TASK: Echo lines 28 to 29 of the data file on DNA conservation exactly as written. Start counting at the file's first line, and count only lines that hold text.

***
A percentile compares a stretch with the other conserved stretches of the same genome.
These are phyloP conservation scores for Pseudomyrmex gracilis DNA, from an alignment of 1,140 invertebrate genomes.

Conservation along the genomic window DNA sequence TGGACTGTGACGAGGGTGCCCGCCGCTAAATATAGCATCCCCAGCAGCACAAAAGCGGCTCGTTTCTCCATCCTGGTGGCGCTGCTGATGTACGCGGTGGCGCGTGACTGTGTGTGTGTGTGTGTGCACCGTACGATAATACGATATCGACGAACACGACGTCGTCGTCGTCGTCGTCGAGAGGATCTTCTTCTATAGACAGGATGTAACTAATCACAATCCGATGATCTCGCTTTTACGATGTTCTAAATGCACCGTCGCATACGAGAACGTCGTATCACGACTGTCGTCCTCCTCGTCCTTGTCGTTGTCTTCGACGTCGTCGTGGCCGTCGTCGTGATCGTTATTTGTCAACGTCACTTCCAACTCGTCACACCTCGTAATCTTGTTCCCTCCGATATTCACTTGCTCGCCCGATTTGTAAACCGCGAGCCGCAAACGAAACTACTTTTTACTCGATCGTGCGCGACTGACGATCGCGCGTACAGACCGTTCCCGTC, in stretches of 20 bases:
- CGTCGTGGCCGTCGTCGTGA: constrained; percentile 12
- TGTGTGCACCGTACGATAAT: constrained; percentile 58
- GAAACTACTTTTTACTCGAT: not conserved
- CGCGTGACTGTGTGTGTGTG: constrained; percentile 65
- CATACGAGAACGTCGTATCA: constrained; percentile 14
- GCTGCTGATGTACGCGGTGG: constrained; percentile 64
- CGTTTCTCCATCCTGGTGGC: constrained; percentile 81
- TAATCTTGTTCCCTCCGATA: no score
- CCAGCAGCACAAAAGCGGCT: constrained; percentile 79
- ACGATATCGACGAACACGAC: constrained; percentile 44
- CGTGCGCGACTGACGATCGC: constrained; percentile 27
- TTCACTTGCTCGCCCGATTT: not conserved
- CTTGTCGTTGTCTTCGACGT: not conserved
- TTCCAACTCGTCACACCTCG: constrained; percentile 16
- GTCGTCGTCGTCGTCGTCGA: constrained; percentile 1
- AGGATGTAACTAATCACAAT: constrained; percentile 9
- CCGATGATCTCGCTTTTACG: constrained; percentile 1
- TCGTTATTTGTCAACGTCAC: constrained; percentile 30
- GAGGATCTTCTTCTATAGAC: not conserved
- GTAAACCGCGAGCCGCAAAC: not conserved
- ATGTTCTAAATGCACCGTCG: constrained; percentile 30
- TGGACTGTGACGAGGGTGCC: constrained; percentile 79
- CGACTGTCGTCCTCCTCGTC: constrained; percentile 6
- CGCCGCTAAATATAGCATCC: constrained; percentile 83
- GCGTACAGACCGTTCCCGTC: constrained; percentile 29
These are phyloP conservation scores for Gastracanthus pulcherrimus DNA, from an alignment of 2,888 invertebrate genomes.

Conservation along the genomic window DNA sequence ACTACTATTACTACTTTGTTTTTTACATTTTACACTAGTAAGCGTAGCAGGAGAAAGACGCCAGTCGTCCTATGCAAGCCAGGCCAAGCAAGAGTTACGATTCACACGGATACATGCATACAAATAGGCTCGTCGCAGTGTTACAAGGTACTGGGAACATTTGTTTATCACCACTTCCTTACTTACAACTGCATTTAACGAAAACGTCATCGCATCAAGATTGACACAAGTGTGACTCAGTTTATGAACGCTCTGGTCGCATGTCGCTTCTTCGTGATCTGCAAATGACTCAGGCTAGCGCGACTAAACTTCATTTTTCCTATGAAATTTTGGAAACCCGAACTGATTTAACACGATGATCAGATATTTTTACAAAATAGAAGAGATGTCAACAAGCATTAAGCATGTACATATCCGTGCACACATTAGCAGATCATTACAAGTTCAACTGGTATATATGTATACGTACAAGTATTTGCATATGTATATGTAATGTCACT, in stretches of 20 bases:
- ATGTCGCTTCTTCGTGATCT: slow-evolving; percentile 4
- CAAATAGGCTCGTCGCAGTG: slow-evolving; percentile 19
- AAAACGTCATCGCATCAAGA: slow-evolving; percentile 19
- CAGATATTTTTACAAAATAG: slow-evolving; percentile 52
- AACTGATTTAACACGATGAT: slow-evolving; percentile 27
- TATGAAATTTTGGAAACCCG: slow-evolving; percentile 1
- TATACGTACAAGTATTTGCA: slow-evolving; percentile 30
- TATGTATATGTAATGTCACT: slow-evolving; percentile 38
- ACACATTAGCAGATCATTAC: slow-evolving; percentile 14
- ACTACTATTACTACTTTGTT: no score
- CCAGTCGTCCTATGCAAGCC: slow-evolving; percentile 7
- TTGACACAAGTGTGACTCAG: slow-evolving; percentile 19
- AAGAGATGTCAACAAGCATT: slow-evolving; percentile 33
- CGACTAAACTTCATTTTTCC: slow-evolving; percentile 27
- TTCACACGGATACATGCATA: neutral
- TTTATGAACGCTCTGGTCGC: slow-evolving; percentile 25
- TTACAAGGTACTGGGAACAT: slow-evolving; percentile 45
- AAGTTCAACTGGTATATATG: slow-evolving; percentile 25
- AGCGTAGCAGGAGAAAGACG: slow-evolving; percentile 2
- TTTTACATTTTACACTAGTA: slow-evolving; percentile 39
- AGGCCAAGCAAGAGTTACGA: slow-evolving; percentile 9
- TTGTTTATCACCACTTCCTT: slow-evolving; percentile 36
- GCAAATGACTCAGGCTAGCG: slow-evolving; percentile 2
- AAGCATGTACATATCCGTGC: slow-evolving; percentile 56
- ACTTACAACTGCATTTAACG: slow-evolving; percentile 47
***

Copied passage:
- GCGTACAGACCGTTCCCGTC: constrained; percentile 29
These are phyloP conservation scores for Gastracanthus pulcherrimus DNA, from an alignment of 2,888 invertebrate genomes.